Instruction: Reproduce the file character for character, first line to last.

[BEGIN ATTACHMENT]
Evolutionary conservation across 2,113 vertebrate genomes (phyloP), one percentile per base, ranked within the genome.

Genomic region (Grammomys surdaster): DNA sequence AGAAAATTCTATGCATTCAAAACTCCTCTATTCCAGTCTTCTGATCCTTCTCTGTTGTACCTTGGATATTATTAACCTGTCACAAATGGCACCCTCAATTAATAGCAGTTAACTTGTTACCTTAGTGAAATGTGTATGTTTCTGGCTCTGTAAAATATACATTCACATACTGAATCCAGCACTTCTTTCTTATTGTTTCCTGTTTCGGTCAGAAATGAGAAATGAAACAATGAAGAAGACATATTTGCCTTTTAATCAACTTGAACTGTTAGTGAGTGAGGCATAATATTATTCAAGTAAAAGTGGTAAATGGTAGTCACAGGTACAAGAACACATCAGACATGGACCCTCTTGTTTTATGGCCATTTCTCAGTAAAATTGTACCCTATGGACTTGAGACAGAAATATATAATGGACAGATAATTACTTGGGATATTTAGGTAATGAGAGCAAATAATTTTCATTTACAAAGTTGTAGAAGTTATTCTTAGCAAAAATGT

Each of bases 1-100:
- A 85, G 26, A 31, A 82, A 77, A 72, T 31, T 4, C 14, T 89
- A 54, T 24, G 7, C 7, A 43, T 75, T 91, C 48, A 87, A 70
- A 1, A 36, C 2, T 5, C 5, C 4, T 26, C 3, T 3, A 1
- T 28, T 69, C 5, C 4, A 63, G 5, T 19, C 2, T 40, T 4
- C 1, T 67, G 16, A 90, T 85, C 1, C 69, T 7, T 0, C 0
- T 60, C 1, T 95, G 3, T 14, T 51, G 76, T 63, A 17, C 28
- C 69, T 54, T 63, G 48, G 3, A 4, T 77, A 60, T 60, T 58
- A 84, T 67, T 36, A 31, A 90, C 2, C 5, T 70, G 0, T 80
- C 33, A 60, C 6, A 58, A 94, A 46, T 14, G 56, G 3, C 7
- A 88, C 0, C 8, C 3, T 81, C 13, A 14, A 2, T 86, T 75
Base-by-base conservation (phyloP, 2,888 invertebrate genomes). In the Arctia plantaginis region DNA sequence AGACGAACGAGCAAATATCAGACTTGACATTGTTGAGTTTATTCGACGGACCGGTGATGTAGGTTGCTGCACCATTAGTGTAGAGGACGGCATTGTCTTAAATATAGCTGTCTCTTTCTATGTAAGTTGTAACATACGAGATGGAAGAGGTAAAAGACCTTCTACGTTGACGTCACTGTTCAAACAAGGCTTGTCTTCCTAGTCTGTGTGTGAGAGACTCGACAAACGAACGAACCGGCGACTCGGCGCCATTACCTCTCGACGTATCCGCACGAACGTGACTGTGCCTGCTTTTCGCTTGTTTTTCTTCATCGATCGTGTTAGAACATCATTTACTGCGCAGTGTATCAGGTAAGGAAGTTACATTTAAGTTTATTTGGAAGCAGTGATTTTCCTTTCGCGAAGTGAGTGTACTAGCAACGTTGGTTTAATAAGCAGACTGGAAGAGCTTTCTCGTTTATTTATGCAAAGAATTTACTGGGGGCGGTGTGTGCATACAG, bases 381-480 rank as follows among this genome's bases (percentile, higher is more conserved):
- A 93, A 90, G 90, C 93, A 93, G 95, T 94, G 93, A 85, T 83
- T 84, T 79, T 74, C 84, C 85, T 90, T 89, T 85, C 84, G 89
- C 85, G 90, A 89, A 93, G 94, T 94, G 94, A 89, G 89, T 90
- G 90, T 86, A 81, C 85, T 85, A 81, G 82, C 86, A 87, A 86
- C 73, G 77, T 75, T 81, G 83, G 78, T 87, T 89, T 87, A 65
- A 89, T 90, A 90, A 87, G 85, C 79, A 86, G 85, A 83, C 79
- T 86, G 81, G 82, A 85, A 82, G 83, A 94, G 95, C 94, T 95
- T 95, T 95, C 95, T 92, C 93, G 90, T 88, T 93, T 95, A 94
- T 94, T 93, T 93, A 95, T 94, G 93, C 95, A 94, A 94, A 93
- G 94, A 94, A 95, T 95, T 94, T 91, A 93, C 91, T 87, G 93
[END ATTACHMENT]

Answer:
Evolutionary conservation across 2,113 vertebrate genomes (phyloP), one percentile per base, ranked within the genome.

Genomic region (Grammomys surdaster): DNA sequence AGAAAATTCTATGCATTCAAAACTCCTCTATTCCAGTCTTCTGATCCTTCTCTGTTGTACCTTGGATATTATTAACCTGTCACAAATGGCACCCTCAATTAATAGCAGTTAACTTGTTACCTTAGTGAAATGTGTATGTTTCTGGCTCTGTAAAATATACATTCACATACTGAATCCAGCACTTCTTTCTTATTGTTTCCTGTTTCGGTCAGAAATGAGAAATGAAACAATGAAGAAGACATATTTGCCTTTTAATCAACTTGAACTGTTAGTGAGTGAGGCATAATATTATTCAAGTAAAAGTGGTAAATGGTAGTCACAGGTACAAGAACACATCAGACATGGACCCTCTTGTTTTATGGCCATTTCTCAGTAAAATTGTACCCTATGGACTTGAGACAGAAATATATAATGGACAGATAATTACTTGGGATATTTAGGTAATGAGAGCAAATAATTTTCATTTACAAAGTTGTAGAAGTTATTCTTAGCAAAAATGT

Each of bases 1-100:
- A 85, G 26, A 31, A 82, A 77, A 72, T 31, T 4, C 14, T 89
- A 54, T 24, G 7, C 7, A 43, T 75, T 91, C 48, A 87, A 70
- A 1, A 36, C 2, T 5, C 5, C 4, T 26, C 3, T 3, A 1
- T 28, T 69, C 5, C 4, A 63, G 5, T 19, C 2, T 40, T 4
- C 1, T 67, G 16, A 90, T 85, C 1, C 69, T 7, T 0, C 0
- T 60, C 1, T 95, G 3, T 14, T 51, G 76, T 63, A 17, C 28
- C 69, T 54, T 63, G 48, G 3, A 4, T 77, A 60, T 60, T 58
- A 84, T 67, T 36, A 31, A 90, C 2, C 5, T 70, G 0, T 80
- C 33, A 60, C 6, A 58, A 94, A 46, T 14, G 56, G 3, C 7
- A 88, C 0, C 8, C 3, T 81, C 13, A 14, A 2, T 86, T 75
Base-by-base conservation (phyloP, 2,888 invertebrate genomes). In the Arctia plantaginis region DNA sequence AGACGAACGAGCAAATATCAGACTTGACATTGTTGAGTTTATTCGACGGACCGGTGATGTAGGTTGCTGCACCATTAGTGTAGAGGACGGCATTGTCTTAAATATAGCTGTCTCTTTCTATGTAAGTTGTAACATACGAGATGGAAGAGGTAAAAGACCTTCTACGTTGACGTCACTGTTCAAACAAGGCTTGTCTTCCTAGTCTGTGTGTGAGAGACTCGACAAACGAACGAACCGGCGACTCGGCGCCATTACCTCTCGACGTATCCGCACGAACGTGACTGTGCCTGCTTTTCGCTTGTTTTTCTTCATCGATCGTGTTAGAACATCATTTACTGCGCAGTGTATCAGGTAAGGAAGTTACATTTAAGTTTATTTGGAAGCAGTGATTTTCCTTTCGCGAAGTGAGTGTACTAGCAACGTTGGTTTAATAAGCAGACTGGAAGAGCTTTCTCGTTTATTTATGCAAAGAATTTACTGGGGGCGGTGTGTGCATACAG, bases 381-480 rank as follows among this genome's bases (percentile, higher is more conserved):
- A 93, A 90, G 90, C 93, A 93, G 95, T 94, G 93, A 85, T 83
- T 84, T 79, T 74, C 84, C 85, T 90, T 89, T 85, C 84, G 89
- C 85, G 90, A 89, A 93, G 94, T 94, G 94, A 89, G 89, T 90
- G 90, T 86, A 81, C 85, T 85, A 81, G 82, C 86, A 87, A 86
- C 73, G 77, T 75, T 81, G 83, G 78, T 87, T 89, T 87, A 65
- A 89, T 90, A 90, A 87, G 85, C 79, A 86, G 85, A 83, C 79
- T 86, G 81, G 82, A 85, A 82, G 83, A 94, G 95, C 94, T 95
- T 95, T 95, C 95, T 92, C 93, G 90, T 88, T 93, T 95, A 94
- T 94, T 93, T 93, A 95, T 94, G 93, C 95, A 94, A 94, A 93
- G 94, A 94, A 95, T 95, T 94, T 91, A 93, C 91, T 87, G 93